Purchasing in a Pandemic

Covid-19 brought a robust hospitality industry with record levels of renovation and construction to a near standstill. Many projects went on hold, while others moved forward with heightened levels of wariness over the financial stability and reliability of factories around the world. Enter the purchasing agent – with an expanded role to play in managing the global supply chain to protect Owners’ goods, capital, and schedules like never before. We’re very focused on the following challenges and opportunities:

Vendor Solvency – More than ever, this is the time to rely on trusted vendors whose ownership structure and factory choices are well understood. It is vital to continually monitor vendor relationships, their supply chains, prices, and factory capacities.

Aggressive Bidding & Price Negotiation – The good news is that with less demand for new orders, prices are very competitive. In China, the 25% tariffs are balanced by the relative strength of the U.S. dollar in global currency markets, which gives our U.S. vendors more leverage to negotiate. Chinese factories have re-opened and are at full capacity. Vietnamese factories have been relatively unaffected by Covid-19; and factories in Mexico are still under government closure throughout May. In the U.S., Canada and Europe, we are monitoring the situation on a factory by factory basis, as more factories come back online. Currently, there are many opportunities to secure competitive pricing with excellent lead times.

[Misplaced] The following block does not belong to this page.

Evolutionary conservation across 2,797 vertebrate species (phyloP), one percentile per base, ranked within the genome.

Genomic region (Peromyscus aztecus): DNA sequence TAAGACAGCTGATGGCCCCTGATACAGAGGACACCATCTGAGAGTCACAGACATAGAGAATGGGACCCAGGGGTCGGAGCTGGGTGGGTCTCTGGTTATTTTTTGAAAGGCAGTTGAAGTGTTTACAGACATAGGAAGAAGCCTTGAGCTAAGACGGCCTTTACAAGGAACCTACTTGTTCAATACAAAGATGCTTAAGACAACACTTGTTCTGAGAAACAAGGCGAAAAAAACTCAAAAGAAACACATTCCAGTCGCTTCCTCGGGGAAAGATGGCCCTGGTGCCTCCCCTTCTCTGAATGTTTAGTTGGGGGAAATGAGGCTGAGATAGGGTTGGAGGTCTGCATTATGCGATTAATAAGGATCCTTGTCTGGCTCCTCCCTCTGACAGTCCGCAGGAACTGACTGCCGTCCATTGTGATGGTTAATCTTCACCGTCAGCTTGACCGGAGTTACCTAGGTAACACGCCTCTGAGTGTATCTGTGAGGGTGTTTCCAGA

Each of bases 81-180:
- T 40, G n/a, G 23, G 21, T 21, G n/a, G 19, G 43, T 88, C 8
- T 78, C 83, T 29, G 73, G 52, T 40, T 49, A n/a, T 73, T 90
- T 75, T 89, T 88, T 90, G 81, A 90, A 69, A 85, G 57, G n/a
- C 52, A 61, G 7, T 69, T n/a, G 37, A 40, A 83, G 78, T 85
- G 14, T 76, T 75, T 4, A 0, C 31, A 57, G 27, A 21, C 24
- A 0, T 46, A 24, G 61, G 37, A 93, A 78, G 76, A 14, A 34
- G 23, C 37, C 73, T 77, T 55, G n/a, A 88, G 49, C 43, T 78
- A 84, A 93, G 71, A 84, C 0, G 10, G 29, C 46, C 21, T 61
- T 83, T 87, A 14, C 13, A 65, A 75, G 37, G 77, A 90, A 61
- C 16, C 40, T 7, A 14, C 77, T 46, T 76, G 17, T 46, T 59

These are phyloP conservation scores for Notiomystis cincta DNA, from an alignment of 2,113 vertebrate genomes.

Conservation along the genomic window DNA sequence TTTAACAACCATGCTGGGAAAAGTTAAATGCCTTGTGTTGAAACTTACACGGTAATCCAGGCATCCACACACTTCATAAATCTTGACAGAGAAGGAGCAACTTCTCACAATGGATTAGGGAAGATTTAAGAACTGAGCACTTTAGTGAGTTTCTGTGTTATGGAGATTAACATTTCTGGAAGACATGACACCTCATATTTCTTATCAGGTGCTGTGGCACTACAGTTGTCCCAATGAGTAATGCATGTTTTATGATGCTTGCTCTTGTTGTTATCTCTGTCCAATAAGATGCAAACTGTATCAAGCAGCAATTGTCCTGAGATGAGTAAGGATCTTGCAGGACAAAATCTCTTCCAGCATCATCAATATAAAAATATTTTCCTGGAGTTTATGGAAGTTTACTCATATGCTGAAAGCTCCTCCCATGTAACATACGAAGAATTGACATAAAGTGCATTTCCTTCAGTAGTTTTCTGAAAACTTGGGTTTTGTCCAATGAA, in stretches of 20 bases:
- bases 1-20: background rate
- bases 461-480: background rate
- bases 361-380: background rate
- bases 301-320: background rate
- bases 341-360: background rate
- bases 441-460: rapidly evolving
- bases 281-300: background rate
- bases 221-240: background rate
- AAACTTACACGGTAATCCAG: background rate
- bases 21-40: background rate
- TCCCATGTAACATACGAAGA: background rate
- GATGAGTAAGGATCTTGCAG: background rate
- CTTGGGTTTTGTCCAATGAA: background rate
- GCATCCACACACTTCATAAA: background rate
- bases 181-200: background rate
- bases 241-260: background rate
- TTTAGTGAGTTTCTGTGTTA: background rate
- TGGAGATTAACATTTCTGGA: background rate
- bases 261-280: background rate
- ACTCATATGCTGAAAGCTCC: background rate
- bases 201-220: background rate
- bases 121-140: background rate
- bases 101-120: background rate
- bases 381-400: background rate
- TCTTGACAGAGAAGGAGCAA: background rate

Terms & Deposits – In addition to negotiating the best possible terms, we require photo evidence to pinpoint where a product is in production and shipping, and hold retainage whenever possible.

Transportation – Cost containment is important in a time of load consolidation and restricted, costly airfreight. We sort through re-prioritized ocean transport, reduced port hours, and local freight loading restrictions for each shipment.

Opportunity – Ironically, in many ways, this is the ideal time to renovate. Prices are more competitive than they have been in years, the supply chain for raw materials is wide open, and low hotel occupancy levels mean less displaced revenue and guest disruption. We hope the industry begins to gain traction in the coming months and can take advantage of this situation.

We are in daily collaboration with project managers, designers and vendors to optimize results for our clients are hopeful for the health of our industry and the world.








Back To All News  ›